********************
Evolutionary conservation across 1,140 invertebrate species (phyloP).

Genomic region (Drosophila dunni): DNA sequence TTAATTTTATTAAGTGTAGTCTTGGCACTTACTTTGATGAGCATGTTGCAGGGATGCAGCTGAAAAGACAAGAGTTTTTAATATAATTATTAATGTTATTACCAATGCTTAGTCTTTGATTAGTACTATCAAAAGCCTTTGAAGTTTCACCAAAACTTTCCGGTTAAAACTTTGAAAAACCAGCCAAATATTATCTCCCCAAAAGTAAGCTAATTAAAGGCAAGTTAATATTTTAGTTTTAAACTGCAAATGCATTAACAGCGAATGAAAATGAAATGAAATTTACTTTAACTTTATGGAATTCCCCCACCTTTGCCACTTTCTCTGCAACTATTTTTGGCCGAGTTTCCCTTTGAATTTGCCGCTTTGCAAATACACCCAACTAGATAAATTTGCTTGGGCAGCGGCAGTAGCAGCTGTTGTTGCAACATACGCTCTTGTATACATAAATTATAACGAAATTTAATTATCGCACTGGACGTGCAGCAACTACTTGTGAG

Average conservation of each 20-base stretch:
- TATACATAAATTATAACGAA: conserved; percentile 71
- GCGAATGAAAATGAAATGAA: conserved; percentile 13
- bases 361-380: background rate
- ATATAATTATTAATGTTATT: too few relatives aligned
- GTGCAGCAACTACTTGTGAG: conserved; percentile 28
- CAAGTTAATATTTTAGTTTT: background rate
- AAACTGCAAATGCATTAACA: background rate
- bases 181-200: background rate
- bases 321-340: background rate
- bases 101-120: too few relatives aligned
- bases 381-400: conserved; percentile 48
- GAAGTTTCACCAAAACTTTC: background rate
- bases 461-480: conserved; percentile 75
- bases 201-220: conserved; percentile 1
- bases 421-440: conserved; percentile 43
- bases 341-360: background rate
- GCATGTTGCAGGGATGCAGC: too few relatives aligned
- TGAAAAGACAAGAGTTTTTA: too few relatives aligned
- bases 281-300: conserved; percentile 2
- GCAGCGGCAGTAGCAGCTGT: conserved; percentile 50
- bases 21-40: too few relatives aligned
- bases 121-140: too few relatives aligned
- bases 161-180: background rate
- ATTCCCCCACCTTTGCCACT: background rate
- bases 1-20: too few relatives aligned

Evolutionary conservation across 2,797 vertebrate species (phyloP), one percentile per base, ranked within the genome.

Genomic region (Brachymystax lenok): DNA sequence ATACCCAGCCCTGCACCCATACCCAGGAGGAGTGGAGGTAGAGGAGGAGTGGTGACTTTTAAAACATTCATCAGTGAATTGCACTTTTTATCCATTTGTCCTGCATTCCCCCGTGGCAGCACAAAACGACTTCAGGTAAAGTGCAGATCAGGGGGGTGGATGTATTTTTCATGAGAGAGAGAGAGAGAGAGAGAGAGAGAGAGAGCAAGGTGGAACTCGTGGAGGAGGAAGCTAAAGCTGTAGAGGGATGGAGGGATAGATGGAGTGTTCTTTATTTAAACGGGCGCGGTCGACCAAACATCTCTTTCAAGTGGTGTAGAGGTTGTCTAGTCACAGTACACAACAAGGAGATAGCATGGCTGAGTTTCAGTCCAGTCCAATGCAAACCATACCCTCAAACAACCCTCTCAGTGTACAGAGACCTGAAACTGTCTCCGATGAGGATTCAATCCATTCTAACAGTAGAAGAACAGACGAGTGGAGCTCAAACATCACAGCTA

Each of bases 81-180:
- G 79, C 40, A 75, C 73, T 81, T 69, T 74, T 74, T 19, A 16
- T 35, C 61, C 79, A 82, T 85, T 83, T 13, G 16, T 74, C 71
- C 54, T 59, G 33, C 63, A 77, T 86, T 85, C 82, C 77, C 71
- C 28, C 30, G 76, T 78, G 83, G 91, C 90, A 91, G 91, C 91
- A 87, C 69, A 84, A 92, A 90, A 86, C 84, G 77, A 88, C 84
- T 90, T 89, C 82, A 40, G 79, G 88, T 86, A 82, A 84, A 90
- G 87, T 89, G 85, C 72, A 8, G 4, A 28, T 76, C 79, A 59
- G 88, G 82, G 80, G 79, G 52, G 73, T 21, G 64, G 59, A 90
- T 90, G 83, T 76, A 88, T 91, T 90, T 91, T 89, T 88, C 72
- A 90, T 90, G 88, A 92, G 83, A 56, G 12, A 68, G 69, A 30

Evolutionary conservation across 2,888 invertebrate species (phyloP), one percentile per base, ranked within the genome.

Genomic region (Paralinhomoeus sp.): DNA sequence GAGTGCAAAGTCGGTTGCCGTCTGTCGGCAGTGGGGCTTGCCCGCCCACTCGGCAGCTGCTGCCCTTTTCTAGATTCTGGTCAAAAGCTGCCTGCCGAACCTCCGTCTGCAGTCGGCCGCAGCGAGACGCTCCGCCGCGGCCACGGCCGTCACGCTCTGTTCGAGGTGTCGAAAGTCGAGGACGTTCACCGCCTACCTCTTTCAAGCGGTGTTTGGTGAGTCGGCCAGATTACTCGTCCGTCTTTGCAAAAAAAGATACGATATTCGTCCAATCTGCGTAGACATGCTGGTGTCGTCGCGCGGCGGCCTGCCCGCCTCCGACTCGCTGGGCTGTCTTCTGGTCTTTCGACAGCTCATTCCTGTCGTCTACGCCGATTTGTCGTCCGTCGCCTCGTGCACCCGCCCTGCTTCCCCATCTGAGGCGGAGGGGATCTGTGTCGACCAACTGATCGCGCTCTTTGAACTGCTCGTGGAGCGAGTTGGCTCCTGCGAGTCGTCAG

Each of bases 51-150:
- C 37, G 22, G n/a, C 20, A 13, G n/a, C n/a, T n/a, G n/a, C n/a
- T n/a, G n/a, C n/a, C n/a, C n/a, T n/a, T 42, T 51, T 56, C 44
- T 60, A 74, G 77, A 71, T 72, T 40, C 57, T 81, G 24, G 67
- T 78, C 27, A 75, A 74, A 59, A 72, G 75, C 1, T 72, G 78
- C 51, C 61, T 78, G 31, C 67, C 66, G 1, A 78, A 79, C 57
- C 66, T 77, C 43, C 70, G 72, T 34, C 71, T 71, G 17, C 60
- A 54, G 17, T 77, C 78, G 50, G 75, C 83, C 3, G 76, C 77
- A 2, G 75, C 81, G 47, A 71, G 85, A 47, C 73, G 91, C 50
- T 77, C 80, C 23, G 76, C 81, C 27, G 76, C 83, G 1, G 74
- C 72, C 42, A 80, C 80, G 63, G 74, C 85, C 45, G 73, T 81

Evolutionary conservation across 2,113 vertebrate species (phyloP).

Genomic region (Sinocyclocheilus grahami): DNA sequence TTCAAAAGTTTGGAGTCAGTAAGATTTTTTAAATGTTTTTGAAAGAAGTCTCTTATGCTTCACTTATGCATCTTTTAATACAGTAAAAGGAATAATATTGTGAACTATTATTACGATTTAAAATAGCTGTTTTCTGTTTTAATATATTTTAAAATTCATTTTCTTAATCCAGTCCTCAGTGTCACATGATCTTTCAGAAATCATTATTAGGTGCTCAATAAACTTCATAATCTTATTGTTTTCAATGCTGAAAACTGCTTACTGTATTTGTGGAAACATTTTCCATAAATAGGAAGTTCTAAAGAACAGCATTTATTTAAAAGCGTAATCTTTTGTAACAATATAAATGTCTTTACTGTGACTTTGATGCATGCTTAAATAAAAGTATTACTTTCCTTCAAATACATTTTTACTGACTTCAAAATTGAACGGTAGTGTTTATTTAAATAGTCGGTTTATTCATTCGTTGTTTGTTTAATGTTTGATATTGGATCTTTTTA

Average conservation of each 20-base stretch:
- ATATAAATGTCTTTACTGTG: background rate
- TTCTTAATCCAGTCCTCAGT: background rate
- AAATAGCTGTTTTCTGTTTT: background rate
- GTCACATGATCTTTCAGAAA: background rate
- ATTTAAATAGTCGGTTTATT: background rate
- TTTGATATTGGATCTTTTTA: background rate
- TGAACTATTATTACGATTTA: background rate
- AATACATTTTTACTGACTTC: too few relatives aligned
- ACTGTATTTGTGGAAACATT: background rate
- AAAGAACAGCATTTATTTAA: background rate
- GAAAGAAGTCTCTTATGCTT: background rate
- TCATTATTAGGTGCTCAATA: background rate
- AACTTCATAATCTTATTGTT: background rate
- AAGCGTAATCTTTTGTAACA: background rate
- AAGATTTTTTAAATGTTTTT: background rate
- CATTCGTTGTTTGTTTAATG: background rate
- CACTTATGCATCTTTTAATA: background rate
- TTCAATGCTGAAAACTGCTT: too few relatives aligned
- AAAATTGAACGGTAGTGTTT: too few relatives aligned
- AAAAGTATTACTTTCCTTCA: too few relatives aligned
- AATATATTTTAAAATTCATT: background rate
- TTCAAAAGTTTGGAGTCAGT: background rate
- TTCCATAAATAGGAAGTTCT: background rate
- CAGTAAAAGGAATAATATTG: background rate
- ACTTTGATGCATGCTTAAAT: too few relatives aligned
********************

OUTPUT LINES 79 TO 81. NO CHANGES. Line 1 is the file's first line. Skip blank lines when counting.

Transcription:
- TTCAAAAGTTTGGAGTCAGT: background rate
- TTCCATAAATAGGAAGTTCT: background rate
- CAGTAAAAGGAATAATATTG: background rate